Released in 1983, Mission Creek San Francisco is the Conservancy’s first written publication. Inspired by Ed Buryn’s photographs, Mission Creek San Francisco is a black and white collection of photographs and musings that paints a colorful picture of the beautiful intersection of the harbor with the natural world.
In 1986, the Conservancy proudly published Vanished Waters, the most comprehensive history of Mission Bay. The Conservancy commissioned Nancy Olmstead, a California native and accomplished historian, to write the book. To incorporate the transformation of the 1990s-2000s, the Conservancy released a second edition in 2010.
A Brief History
Selected images from Vanished Waters and Mission Creek San Francisco.
Once a sizable bay fed by the waters of Mission Creek which descended from the Twin Peaks area, the shallow Mission Bay was teeming with waterfowl and other wildlife and was the home of Native Americans called the Ohlone. The natives were subdued and consigned to manual labor by Spanish missionaries of Mission Dolores.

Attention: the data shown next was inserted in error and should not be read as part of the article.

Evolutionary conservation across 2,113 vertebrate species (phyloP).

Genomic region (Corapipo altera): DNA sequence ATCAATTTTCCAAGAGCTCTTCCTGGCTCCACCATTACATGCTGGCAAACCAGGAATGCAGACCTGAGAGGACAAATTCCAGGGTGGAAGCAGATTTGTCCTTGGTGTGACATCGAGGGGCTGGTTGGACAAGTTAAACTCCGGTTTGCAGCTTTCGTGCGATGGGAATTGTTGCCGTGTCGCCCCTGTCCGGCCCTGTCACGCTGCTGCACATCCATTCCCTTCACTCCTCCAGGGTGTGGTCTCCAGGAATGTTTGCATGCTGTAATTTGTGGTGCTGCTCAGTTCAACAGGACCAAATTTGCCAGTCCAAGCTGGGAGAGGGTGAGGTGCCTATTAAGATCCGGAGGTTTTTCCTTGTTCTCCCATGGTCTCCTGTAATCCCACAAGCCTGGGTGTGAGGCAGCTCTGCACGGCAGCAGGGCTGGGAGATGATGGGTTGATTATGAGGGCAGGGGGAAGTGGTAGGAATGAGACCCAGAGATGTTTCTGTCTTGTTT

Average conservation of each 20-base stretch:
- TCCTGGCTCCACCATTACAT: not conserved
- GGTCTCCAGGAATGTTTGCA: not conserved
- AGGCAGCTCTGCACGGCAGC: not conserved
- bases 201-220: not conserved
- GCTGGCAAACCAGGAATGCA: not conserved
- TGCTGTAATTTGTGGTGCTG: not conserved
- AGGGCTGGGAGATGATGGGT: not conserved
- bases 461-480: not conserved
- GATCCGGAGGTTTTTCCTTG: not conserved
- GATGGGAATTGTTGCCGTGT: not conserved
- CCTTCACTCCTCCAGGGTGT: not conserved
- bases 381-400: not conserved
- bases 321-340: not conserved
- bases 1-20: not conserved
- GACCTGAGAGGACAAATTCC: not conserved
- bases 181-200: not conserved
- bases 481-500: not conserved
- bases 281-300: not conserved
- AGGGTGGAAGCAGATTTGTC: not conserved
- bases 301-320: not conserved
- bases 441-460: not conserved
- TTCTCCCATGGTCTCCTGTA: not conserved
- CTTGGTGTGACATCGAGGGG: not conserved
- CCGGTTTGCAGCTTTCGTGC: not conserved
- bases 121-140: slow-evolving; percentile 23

A brief period of Mexican cattle ranching was abruptly ended by the Gold Rush in 1848, bringing tens of thousands of eager adventurers to San Francisco. Mission Bay was in the way of southward expansion of settlement from downtown and over the course of several decades was filled with debris from sand dunes, hills, the 1906 earthquake and other impediments to commerce and travel. Only a narrow commercial tidal channel was left to carry the remaining Mission Creek waters to San Francisco Bay. The channel was busy with hay scows, lumber, brick, ship building and other enterprises.
Much of the area around Mission Creek channel became railroad yards and when trucking replaced trains as the preferred conveyance of cargo, this large area of 300 acres became available for lucrative development in the 1980’s. Several development plans were hatched and collapsed until the present configuration around a UCSF campus and residential housing won approval in 1997. The Mission Creek Harbor along with other neighboring citizen groups and the Conservancy stepped forward to cooperatively participate in the development planning, insisting on protection and enhancement of the local ecology, and compatible uses of the creek such as kayaking.